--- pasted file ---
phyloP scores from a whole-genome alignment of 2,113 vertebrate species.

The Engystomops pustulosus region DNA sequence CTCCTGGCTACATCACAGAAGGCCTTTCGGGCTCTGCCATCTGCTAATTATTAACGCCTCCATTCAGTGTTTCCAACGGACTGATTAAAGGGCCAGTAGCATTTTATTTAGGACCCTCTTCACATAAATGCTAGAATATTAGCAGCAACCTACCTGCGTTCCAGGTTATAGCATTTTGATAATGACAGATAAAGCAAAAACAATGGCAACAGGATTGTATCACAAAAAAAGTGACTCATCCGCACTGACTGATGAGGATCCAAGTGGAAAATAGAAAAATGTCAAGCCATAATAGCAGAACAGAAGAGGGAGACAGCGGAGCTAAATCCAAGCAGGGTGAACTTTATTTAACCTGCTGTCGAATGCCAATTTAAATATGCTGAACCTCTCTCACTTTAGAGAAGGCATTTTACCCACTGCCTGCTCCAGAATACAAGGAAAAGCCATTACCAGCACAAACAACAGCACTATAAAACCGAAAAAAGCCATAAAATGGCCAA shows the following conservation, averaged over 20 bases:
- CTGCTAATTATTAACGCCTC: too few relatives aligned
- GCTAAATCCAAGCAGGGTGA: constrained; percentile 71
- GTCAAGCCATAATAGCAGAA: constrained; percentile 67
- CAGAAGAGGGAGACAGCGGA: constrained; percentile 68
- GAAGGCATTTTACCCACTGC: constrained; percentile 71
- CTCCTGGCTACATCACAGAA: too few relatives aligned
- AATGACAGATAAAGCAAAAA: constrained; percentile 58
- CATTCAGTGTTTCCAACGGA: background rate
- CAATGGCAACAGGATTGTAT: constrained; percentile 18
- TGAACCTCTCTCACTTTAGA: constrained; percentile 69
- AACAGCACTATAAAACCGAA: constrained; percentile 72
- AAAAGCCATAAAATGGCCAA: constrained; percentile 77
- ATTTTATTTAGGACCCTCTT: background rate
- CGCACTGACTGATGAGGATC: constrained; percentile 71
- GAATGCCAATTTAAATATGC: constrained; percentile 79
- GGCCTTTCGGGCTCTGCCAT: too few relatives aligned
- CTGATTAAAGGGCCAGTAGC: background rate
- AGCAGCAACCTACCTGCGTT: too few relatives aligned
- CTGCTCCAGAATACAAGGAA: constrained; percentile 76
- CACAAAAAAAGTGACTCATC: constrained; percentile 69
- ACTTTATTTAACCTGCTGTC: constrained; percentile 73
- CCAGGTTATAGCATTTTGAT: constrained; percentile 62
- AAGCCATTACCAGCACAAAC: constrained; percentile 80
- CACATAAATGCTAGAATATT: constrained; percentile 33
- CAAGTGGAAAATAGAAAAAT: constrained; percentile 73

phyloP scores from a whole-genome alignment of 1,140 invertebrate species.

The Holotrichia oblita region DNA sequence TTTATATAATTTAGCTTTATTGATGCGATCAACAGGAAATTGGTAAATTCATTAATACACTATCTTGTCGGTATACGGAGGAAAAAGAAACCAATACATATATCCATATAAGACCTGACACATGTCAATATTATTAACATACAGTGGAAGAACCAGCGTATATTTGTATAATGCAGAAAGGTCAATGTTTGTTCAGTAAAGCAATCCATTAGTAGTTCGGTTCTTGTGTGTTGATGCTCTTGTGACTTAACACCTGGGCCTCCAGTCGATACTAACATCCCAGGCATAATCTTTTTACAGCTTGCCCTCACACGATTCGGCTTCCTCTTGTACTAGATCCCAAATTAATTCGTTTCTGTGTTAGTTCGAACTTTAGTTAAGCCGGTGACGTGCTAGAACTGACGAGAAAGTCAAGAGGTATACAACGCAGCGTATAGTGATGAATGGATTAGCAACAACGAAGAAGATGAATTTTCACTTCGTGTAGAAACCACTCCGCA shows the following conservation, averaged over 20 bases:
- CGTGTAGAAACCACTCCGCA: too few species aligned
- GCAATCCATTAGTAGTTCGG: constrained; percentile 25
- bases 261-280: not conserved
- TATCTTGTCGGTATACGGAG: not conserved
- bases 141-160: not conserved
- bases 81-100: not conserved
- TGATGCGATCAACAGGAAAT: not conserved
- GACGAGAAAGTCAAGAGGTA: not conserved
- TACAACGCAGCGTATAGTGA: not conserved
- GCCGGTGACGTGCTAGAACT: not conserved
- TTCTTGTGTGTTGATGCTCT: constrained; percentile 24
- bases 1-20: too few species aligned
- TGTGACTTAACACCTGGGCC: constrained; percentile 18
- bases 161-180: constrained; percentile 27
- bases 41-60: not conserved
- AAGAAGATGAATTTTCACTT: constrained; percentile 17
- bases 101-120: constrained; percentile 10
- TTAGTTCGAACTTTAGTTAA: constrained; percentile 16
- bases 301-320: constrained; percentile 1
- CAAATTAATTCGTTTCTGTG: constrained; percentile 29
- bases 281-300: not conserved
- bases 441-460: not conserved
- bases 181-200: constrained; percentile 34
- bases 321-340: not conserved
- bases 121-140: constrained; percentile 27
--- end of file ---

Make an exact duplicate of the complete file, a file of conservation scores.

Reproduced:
phyloP scores from a whole-genome alignment of 2,113 vertebrate species.

The Engystomops pustulosus region DNA sequence CTCCTGGCTACATCACAGAAGGCCTTTCGGGCTCTGCCATCTGCTAATTATTAACGCCTCCATTCAGTGTTTCCAACGGACTGATTAAAGGGCCAGTAGCATTTTATTTAGGACCCTCTTCACATAAATGCTAGAATATTAGCAGCAACCTACCTGCGTTCCAGGTTATAGCATTTTGATAATGACAGATAAAGCAAAAACAATGGCAACAGGATTGTATCACAAAAAAAGTGACTCATCCGCACTGACTGATGAGGATCCAAGTGGAAAATAGAAAAATGTCAAGCCATAATAGCAGAACAGAAGAGGGAGACAGCGGAGCTAAATCCAAGCAGGGTGAACTTTATTTAACCTGCTGTCGAATGCCAATTTAAATATGCTGAACCTCTCTCACTTTAGAGAAGGCATTTTACCCACTGCCTGCTCCAGAATACAAGGAAAAGCCATTACCAGCACAAACAACAGCACTATAAAACCGAAAAAAGCCATAAAATGGCCAA shows the following conservation, averaged over 20 bases:
- CTGCTAATTATTAACGCCTC: too few relatives aligned
- GCTAAATCCAAGCAGGGTGA: constrained; percentile 71
- GTCAAGCCATAATAGCAGAA: constrained; percentile 67
- CAGAAGAGGGAGACAGCGGA: constrained; percentile 68
- GAAGGCATTTTACCCACTGC: constrained; percentile 71
- CTCCTGGCTACATCACAGAA: too few relatives aligned
- AATGACAGATAAAGCAAAAA: constrained; percentile 58
- CATTCAGTGTTTCCAACGGA: background rate
- CAATGGCAACAGGATTGTAT: constrained; percentile 18
- TGAACCTCTCTCACTTTAGA: constrained; percentile 69
- AACAGCACTATAAAACCGAA: constrained; percentile 72
- AAAAGCCATAAAATGGCCAA: constrained; percentile 77
- ATTTTATTTAGGACCCTCTT: background rate
- CGCACTGACTGATGAGGATC: constrained; percentile 71
- GAATGCCAATTTAAATATGC: constrained; percentile 79
- GGCCTTTCGGGCTCTGCCAT: too few relatives aligned
- CTGATTAAAGGGCCAGTAGC: background rate
- AGCAGCAACCTACCTGCGTT: too few relatives aligned
- CTGCTCCAGAATACAAGGAA: constrained; percentile 76
- CACAAAAAAAGTGACTCATC: constrained; percentile 69
- ACTTTATTTAACCTGCTGTC: constrained; percentile 73
- CCAGGTTATAGCATTTTGAT: constrained; percentile 62
- AAGCCATTACCAGCACAAAC: constrained; percentile 80
- CACATAAATGCTAGAATATT: constrained; percentile 33
- CAAGTGGAAAATAGAAAAAT: constrained; percentile 73

phyloP scores from a whole-genome alignment of 1,140 invertebrate species.

The Holotrichia oblita region DNA sequence TTTATATAATTTAGCTTTATTGATGCGATCAACAGGAAATTGGTAAATTCATTAATACACTATCTTGTCGGTATACGGAGGAAAAAGAAACCAATACATATATCCATATAAGACCTGACACATGTCAATATTATTAACATACAGTGGAAGAACCAGCGTATATTTGTATAATGCAGAAAGGTCAATGTTTGTTCAGTAAAGCAATCCATTAGTAGTTCGGTTCTTGTGTGTTGATGCTCTTGTGACTTAACACCTGGGCCTCCAGTCGATACTAACATCCCAGGCATAATCTTTTTACAGCTTGCCCTCACACGATTCGGCTTCCTCTTGTACTAGATCCCAAATTAATTCGTTTCTGTGTTAGTTCGAACTTTAGTTAAGCCGGTGACGTGCTAGAACTGACGAGAAAGTCAAGAGGTATACAACGCAGCGTATAGTGATGAATGGATTAGCAACAACGAAGAAGATGAATTTTCACTTCGTGTAGAAACCACTCCGCA shows the following conservation, averaged over 20 bases:
- CGTGTAGAAACCACTCCGCA: too few species aligned
- GCAATCCATTAGTAGTTCGG: constrained; percentile 25
- bases 261-280: not conserved
- TATCTTGTCGGTATACGGAG: not conserved
- bases 141-160: not conserved
- bases 81-100: not conserved
- TGATGCGATCAACAGGAAAT: not conserved
- GACGAGAAAGTCAAGAGGTA: not conserved
- TACAACGCAGCGTATAGTGA: not conserved
- GCCGGTGACGTGCTAGAACT: not conserved
- TTCTTGTGTGTTGATGCTCT: constrained; percentile 24
- bases 1-20: too few species aligned
- TGTGACTTAACACCTGGGCC: constrained; percentile 18
- bases 161-180: constrained; percentile 27
- bases 41-60: not conserved
- AAGAAGATGAATTTTCACTT: constrained; percentile 17
- bases 101-120: constrained; percentile 10
- TTAGTTCGAACTTTAGTTAA: constrained; percentile 16
- bases 301-320: constrained; percentile 1
- CAAATTAATTCGTTTCTGTG: constrained; percentile 29
- bases 281-300: not conserved
- bases 441-460: not conserved
- bases 181-200: constrained; percentile 34
- bases 321-340: not conserved
- bases 121-140: constrained; percentile 27